They're not dirt cheap -- they run about $7 per -- but they put out good, solid light with good (but not perfect) color rendition. There are better color lights out there -- the trick is to look up the CRI (Color Rendering Index.) 100 is perfect, as in incandescent, 70 are typical for cheap fluorescents. These lamps are either 87 or 91, depending on which spec sheet you believe.

If you prefer warmer, try to find the 3200K version of these - I haven't seen them, but I haven't looked. Given the rate of replacement and the rapidly rising cost of electricity, the payback time is dropping rapidly.

Now: Where to not use CFL:

1) On autoswitches. CFLs don't have a burn lifetime so much as they have a cycle lifetime. Flick them on and off a hundred times a night, and they'll fail quickly.

2) In real cold. They get dimmer with cold, so on cold winter nights, they're not really happy outside.

3) In enclosed fixtures, unless they're specifically rated to be there. CFLs react poorly to heat, enclosed fixtures can trap heat. There are CFLs rated for this duty.

4) Installed the wrong way. Many CFLs are rated to burn base-down only. Burning them base up concentrates the heat on the ballast, and it fails. This seems to be less of a problem on newer lamps, and there are CLFs made explicitly to burn base up -- often, these are also rated to burn in enclosed fixtures.

As with all things, you get what you pay for. $1 hypercheap CFLs suck. Don't buy them, or if you do, don't judge all CFLs by their performance.
posted by eriko at 9:32 AM on April 22, 2008 [9 favorites]


their color spectra is uneven and noncontinuous (meaning that objects illuminated by white LEDs can take odd colors, and can contribute to harsh/sterile lighting)

This is something I don't get about LEDs. There is (or was) this huge race to get pure white LEDs. But you need more than one LED to light a room anyway, right? So why not use a bunch of reds, blues and greens (of varying wavelengths to even out the spectrum)? Put the whole thing in a single package so it seems to be emitting white light and bam, you are done.

In fact, ISTR that that was exactly what they were doing with white LEDs in the first place (otherwise how are you going to get white light? there's no white photons). So maybe the issue is that finding those varying wavelengths and making them cheap isn't so easy.
posted by DU at 9:33 AM on April 22, 2008


Hm, I wasn't aware of the enclosed/inverted problems. Nearly all of mine are mounted upside-down, and have been burning for over a year that way. Must be okay for these guys. I'll have to read the label next time I replace one.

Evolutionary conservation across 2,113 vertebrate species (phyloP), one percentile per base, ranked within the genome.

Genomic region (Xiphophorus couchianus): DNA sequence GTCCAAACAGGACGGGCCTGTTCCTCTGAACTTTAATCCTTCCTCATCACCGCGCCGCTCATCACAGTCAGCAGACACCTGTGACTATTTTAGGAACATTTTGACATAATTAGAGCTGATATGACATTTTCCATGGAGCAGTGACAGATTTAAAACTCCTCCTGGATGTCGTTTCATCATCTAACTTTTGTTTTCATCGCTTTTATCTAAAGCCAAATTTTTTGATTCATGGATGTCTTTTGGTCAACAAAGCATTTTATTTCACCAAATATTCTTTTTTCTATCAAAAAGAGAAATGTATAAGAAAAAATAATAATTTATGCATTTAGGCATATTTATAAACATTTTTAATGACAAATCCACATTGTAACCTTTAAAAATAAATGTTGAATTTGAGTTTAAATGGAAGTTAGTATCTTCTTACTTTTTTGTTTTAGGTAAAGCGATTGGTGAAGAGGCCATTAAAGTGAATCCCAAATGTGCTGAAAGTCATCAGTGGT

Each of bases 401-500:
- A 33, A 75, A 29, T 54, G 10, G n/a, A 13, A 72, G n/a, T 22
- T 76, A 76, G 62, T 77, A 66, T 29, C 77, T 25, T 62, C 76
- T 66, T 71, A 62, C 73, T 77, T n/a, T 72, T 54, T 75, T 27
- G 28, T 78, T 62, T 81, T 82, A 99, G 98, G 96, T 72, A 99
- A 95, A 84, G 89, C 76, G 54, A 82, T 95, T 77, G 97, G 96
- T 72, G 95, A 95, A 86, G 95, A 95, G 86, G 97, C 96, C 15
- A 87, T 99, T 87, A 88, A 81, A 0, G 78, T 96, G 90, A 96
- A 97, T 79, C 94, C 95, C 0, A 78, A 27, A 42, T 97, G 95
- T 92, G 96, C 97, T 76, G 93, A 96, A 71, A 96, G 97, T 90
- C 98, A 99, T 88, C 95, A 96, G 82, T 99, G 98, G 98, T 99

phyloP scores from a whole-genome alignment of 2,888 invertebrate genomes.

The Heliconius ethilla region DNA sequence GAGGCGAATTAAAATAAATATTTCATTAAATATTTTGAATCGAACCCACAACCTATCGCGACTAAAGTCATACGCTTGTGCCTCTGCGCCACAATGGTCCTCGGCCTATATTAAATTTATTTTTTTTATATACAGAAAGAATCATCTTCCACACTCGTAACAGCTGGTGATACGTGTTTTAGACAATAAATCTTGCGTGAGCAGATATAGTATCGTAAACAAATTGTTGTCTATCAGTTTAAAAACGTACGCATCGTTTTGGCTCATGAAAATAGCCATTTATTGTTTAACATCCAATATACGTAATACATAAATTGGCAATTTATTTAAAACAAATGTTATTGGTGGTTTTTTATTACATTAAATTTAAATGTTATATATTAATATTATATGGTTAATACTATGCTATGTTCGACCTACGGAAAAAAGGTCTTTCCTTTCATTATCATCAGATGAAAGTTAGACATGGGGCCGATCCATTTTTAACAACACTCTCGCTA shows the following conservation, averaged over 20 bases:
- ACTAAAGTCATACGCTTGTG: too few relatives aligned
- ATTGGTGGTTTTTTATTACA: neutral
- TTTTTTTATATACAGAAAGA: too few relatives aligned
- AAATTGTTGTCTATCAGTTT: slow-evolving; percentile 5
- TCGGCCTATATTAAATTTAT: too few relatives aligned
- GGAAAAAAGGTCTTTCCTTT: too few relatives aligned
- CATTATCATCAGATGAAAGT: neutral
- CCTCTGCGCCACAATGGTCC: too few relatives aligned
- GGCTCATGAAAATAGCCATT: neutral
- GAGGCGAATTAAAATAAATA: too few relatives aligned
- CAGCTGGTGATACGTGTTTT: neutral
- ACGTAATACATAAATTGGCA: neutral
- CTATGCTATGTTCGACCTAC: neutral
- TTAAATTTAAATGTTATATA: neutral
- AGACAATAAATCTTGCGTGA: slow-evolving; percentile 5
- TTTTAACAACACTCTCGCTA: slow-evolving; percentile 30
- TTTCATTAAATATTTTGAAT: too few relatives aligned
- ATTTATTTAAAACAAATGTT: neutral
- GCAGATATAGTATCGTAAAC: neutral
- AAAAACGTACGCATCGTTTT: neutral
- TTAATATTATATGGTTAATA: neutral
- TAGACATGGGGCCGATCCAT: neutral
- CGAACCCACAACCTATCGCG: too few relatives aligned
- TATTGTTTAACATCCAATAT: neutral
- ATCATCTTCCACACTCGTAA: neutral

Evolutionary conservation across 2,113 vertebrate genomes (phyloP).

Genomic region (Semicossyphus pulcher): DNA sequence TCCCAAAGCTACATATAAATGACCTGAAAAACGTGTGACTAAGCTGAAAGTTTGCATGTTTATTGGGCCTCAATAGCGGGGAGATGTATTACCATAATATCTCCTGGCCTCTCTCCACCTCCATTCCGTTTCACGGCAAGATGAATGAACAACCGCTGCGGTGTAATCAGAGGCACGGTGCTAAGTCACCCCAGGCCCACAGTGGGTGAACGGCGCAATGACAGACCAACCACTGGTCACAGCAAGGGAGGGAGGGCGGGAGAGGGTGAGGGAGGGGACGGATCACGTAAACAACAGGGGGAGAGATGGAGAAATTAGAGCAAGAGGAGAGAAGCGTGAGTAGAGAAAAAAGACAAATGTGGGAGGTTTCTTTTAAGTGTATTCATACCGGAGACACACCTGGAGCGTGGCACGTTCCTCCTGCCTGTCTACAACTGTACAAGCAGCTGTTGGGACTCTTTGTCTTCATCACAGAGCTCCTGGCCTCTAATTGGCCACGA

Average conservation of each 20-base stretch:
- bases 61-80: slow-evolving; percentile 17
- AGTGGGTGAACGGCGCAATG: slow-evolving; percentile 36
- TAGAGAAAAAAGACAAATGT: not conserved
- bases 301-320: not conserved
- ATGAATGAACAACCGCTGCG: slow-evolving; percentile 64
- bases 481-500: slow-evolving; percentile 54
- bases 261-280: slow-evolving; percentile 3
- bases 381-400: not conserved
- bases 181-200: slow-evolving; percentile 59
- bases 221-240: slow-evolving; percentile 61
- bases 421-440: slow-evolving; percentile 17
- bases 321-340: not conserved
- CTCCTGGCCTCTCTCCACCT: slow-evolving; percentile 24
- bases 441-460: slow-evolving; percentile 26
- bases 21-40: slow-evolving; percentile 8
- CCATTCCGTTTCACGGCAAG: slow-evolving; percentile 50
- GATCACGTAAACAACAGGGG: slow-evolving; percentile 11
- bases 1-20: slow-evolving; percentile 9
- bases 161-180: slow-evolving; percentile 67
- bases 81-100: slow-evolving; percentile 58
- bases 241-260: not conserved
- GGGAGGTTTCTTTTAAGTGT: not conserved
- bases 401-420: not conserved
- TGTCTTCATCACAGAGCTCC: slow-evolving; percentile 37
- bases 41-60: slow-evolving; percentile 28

posted by uncleozzy at 9:45 AM on April 22, 2008


Honest and ignorant question: Is it really environmentally friendly to actively go through your home, rip out all the incandescents and replace them with CFLs?

I've been replacing with CFLs gradually as my incandescents burn out (with decent results), but what about the waste of the incandescent bulb and the energy that went into producing it? What about the energy that goes into the packaging that comes with the new CFLs?

I get that CFLs last a really long time, so perhaps a year's worth of life isn't that big a deal in the long run, but it seems strange to be exhorted by environmental groups to throw something away. Has someone examined this tradeoff in a straightforward fashion?
posted by gurple at 9:49 AM on April 22, 2008


> So why not use a bunch of reds, blues and greens (of varying wavelengths to even out the spectrum)? Put the whole thing in a single package so it seems to be emitting white light and bam, you are done.

A few problems with that: it makes for a bigger package and it generates color fringe in shadows and highlights. Primarily, it doesn't guarantee an even color spectrum anyway: If the three diodes can't cover the full spectrum evenly and with proper falloff where they overlap, for all that work you'll end up with a 'white' light considerably less appealing than what you were trying to replace.

An acquaintance did interior decoration in a room illuminated by LEDs. It looks like the architect solved the color problem by embedding the light in recesses near the ceiling, so that the lamps' output was mediated by the color values of the reflecting surfaces. In a situation like that, too, designers can experiment with detailed, balanced light installation. It's pretty far removed from small, convenient gadgets that screw into lamp sockets.
posted by ardgedee at 9:50 AM on April 22, 2008